I Can’t Go On, I’ll Go On, 'I Can’t Go On, I’ll Go On.

Campbell, David, Durden, Mark and Brown, Ian (2016) I Can’t Go On, I’ll Go On, 'I Can’t Go On, I’ll Go On. [Show/Exhibition]

Image (Installation shot of “I Can’t Go On, I’ll Go On, 'I Can’t Go On, I’ll Go On- Dave”)

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Official URL: http://www.harrismuseum.org.uk/exhibitions/1018-no...


Brief Description:

Common Culture’s videos, I Can’t Go on, I’ll Go On, I Can’t Go On, I’ll Go On, (2016), strip down the conventions of televised stand-up comedy routines. The video works record two stand-up comedians performing for 40 mins, isolated and spot-lit on a small stage in an empty performance space, without an audience. Commissioned by Harris Museum and Art Gallery, Preston, where Davewas exhibited in Nothing Happens Twice: Artists Explore the Absurdity of Life the second part, Karen,was subsequently exhibited in Double Act: Art and Comedy at The Bluecoat, Liverpool.

Research Statement:

I Can’t Go on, I’ll Go On, I Can’t Go On, I’ll Go On (2016), explores the social and commercial aspects of the role of the stand-up comedian within popular televised entertainment. By deconstructing the components of the comic’s act, its structure as televised performance (editing, camera angles etc) and the familiar mechanics of the stand-up routine (the address of their own and the audience’s social identity) can be interrogated.

The televisual languages of the filmed performance are established and destabilised in an enquiry into the processes by which individuals attain commodity form. The intention of I Can’t Go On, I’ll Go On… (Karen), is to articulate the alienation of the subject in the context of its consumption within television culturethrough mechanistic editing, indifferent to the actions of the performing subject.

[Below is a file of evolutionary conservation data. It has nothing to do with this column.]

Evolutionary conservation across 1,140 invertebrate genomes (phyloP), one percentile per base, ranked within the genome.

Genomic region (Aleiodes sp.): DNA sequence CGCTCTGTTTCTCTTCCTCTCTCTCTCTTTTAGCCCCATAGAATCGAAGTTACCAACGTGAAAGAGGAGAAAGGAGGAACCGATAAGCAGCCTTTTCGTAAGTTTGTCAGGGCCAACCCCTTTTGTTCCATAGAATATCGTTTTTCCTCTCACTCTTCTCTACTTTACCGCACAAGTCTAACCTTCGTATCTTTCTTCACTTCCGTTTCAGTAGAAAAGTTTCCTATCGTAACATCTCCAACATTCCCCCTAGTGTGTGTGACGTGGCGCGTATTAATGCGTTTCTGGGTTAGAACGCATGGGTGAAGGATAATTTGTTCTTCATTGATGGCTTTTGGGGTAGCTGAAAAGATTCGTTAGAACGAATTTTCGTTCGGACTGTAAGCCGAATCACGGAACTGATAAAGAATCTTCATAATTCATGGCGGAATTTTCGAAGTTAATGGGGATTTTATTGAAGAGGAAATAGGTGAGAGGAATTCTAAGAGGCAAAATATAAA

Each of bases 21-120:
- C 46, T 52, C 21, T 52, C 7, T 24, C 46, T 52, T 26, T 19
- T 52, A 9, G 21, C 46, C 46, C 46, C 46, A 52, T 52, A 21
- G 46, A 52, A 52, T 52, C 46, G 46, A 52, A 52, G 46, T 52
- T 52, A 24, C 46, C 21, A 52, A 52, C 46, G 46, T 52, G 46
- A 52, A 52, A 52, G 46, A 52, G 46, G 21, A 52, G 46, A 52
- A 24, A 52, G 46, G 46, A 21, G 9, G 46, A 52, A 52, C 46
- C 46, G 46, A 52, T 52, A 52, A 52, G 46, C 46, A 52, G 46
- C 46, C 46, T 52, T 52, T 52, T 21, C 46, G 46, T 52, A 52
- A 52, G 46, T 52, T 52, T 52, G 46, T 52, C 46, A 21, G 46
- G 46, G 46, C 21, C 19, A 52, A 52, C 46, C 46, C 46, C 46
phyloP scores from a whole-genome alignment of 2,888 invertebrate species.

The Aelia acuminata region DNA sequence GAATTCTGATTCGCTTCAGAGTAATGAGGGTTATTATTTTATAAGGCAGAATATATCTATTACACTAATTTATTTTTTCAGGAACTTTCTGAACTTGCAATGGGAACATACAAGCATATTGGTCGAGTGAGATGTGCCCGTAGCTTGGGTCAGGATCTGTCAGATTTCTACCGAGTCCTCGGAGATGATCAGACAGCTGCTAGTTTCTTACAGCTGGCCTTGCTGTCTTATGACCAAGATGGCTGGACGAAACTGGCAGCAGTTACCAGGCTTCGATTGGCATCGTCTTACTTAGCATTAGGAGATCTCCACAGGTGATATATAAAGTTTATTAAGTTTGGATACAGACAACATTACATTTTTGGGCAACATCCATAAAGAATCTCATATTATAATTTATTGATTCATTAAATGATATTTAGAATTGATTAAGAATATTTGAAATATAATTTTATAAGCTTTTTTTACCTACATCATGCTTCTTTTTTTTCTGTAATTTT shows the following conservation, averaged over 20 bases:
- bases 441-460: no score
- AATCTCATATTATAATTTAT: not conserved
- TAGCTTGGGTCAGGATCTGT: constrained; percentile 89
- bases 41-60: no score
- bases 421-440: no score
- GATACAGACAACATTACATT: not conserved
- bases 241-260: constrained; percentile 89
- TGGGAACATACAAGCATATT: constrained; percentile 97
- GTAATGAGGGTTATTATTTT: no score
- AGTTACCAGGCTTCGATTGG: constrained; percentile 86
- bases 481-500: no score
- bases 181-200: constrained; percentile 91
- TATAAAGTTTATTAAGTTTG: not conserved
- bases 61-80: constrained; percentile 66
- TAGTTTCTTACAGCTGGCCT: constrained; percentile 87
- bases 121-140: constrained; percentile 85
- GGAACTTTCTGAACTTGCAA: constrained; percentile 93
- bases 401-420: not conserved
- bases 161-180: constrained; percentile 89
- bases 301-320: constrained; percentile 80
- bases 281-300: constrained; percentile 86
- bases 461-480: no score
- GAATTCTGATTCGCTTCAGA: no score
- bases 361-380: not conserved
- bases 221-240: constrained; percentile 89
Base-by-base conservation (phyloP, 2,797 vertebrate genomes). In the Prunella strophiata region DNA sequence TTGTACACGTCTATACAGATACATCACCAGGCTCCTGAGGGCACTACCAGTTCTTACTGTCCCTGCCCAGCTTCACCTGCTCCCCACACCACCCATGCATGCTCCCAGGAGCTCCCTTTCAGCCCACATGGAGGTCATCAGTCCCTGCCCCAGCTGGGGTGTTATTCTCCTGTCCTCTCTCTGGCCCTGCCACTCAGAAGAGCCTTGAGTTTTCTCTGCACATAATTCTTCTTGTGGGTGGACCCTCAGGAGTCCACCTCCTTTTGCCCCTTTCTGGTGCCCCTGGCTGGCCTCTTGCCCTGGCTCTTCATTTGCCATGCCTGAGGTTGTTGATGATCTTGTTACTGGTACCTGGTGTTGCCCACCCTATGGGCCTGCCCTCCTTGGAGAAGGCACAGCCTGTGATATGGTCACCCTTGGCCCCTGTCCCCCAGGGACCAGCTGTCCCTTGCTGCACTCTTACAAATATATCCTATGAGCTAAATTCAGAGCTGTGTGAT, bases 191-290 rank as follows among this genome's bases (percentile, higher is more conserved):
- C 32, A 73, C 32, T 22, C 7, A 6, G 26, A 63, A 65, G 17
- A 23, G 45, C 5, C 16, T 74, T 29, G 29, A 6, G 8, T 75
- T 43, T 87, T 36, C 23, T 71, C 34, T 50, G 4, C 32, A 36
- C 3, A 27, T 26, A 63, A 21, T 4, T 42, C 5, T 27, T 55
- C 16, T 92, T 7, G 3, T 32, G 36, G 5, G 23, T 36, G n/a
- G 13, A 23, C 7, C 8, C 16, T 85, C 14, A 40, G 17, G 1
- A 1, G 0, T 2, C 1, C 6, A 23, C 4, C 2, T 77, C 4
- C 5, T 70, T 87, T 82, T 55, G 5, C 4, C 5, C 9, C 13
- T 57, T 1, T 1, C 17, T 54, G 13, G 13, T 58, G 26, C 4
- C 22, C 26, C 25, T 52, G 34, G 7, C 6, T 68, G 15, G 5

In I Can’t Go On, I’ll Go On… (Dave)the editing is removed entirely; the viewer is presented with separate raw footage from which conventional televised stand-up routines are formed. The typical constituents of the act are presented but as discrete elements, wide-angle and close-up footage shown on seperate screens. The work invites the audience to take on an active role of editor in determining which screen to view, deciding between the empathetic close-up or the alienating long-shot, prompting reflection on the highly mediated nature of the televisual act.

The consequences of the change of conditions, by which the act itself is exposed, differ between the two works. In Karenthe self-reflection created, results in a segment where the performer is overwhelmed, forcing a break in the routine. The confident role of performer as commodity is momentarily exchanged for the uncontrolled behaviour of the individual. This transgression creates a gap or subversion in the form and this displacement undermines, and reveals, the structure of the ‘product’ of entertainment.

Item Type: Show/Exhibition
Subjects: W100 Fine Art
Department: Faculties > Arts, Design and Social Sciences > Arts
Depositing User: David Campbell
Date Deposited: 18 Oct 2016 09:02
Last Modified: 04 Jul 2019 13:38
URI: http://nrl.northumbria.ac.uk/id/eprint/28012

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